It’s this time of the year again! It’s the BIG BOWL GAME DAY! Tonight the New England Patriots will fight against Seattle Seahawks. While we at Pidoco are still placing our bets and discussing which company will place the most awesome ad, we also noticed some similarities between creating a prototype and playing the perfect match. Wait, you think football and prototyping don’t have anything in common? Think again because as a “prototyper” you can learn a lot from it. Here are our Top 5!
1. Tactical creativity
Whether it’s matching day or the day you start creating a prototype, you need to have an idea of what you are going to do and what the final result should look like. So you start scribbling down your ideas for a prototype. This will help you to get a clearer structure of your prototype and its content. Whether a greenhorn or an expert, you, your product manager or whoever is in charge have to find out if there are already competitors out there and what their products’ core features are like. From that, you can chart out your strengths and figure out how to improve potential weaknesses.
The coaches Bill Belichick of the New England Patriots and Pete Carroll of the Seattle Seahawks can, of course, draw back on a very long NFL career; nevertheless they have to do their homework as well and do what every coach has to do: find the strengths and weaknesses of their teams, train players to improve their skills, build up strong offensive and defensive lines, encourage the players and of course, finally create the perfect tactic for the final matching day by monitoring every little step of the opponent.
Whether you start from scratch or are already an experienced superstar, all the creativity and tactics are important, but you need to be able to adapt to suddenly arising chances and maybe even rebounds. It’s an ongoing iterative process.
2. Collaborative sportsmanship
Best results can only be achieved when working together. That’s nothing new, but something really important. Of course, you need a coach, a quarterback or a designer, product manager etc. to strive forward, but creating a competitive product is like building a strong backfield – it only becomes a bastion if you really work together.
When prototyping you can try sharing your prototype with others to get feedback or work on solutions collaboratively in real-time. So, you see … whether you are part of the Patriots or the Seahawks or of an app development team, it’s all about exchanging ideas and talking about strategy, tactics and all the many details.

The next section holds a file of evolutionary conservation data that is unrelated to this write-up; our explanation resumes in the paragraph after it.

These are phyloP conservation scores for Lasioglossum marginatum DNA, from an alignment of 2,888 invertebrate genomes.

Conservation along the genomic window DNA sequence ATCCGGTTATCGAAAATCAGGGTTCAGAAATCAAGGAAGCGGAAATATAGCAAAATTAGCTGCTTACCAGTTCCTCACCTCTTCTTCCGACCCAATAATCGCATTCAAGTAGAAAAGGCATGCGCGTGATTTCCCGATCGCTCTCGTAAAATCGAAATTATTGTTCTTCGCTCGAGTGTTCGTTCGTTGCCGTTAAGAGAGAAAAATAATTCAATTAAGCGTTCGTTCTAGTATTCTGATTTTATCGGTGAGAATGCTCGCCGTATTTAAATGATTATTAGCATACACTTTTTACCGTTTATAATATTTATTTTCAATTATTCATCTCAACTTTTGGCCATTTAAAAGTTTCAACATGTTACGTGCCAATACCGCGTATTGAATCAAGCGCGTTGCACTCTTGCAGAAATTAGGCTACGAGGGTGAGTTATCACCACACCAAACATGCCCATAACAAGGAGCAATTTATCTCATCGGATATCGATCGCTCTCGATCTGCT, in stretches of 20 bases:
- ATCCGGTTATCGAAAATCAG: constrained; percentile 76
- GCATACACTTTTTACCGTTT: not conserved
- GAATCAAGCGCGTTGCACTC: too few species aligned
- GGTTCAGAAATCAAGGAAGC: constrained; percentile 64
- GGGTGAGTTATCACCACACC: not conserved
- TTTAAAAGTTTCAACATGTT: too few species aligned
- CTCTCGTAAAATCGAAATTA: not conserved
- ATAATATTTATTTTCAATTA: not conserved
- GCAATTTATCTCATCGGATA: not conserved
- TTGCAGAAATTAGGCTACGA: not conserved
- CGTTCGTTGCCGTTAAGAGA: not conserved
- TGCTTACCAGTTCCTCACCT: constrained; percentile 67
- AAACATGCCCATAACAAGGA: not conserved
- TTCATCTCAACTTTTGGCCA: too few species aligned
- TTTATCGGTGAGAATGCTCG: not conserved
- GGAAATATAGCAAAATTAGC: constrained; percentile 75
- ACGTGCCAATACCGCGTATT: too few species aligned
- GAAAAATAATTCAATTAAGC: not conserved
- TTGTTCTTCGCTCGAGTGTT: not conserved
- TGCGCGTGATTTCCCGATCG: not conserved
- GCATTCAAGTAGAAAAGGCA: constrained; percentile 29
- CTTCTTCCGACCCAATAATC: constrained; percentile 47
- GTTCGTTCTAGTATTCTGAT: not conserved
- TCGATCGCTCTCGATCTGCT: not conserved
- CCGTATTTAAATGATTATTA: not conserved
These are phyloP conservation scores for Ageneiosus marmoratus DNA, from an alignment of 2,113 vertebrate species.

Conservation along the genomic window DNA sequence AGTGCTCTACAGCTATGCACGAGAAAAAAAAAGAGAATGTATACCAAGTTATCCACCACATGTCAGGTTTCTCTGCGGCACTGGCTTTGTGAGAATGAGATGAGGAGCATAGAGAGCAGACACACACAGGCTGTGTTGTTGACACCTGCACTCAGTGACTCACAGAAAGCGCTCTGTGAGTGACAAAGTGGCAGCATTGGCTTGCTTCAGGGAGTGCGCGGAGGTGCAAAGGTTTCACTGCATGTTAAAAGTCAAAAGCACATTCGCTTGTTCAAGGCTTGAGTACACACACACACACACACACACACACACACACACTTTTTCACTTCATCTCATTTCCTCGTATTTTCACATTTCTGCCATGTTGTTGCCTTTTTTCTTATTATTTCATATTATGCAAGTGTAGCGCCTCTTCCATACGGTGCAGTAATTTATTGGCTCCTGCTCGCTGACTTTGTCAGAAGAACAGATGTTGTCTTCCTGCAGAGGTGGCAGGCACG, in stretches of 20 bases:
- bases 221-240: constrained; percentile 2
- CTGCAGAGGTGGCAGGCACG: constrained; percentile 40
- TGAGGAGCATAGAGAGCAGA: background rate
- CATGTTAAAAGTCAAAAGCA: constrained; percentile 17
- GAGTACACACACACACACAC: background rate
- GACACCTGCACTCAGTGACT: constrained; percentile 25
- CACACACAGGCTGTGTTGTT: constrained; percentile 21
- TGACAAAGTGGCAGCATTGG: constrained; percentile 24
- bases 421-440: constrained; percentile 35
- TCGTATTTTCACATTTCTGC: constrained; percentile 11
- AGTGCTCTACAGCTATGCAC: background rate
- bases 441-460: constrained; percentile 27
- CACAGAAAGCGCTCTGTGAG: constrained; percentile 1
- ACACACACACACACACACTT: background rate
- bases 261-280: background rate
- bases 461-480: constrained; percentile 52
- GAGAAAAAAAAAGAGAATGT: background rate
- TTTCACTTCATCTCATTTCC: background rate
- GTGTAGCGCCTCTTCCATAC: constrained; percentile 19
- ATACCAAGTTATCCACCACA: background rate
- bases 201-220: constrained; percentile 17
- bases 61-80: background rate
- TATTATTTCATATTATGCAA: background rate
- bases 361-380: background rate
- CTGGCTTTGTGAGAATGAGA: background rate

3. Impressive interactions
Rather than coming along with fancy details, especially early prototypes can fully rely on simplicity, simple colors, simple structures and even placeholders instead of detailed content. Nevertheless this doesn’t mean that you have to leave out important, unique core elements. In prototypes you might create a simple black and white wireframe, but since especially mobile applications are about interactions, touch gestures or screen transitions, exactly those interactions shouldn’t be ignored. So with only a few clicks, add interactions to an element (e.g. a swipe gesture), define corresponding system reactions (e.g. a pop-up opens) and voilà, you breathe new life into your simple prototype and impress without much effort.
It’s the same with a football match. Honestly, we all know this and have seen quite a lot of those matches: They didn’t look that nice and mainly showed very simple maneuvers or “impressed” with rather unspectacular moves over quite a long time. But there are those moments, when the crazy snap frenzy suddenly starts and e.g. Tom Brady or Russell Wilson see their chance, get the ball from the center, immediately plan a spectacular move, outmaneuver the opponents defense or pitch the ball backwards to a running back or even crazier run the ball themselves and serve a nice quarterback sneak. A perfect way to describe an action-reaction-chain consisting of “only” a few moves!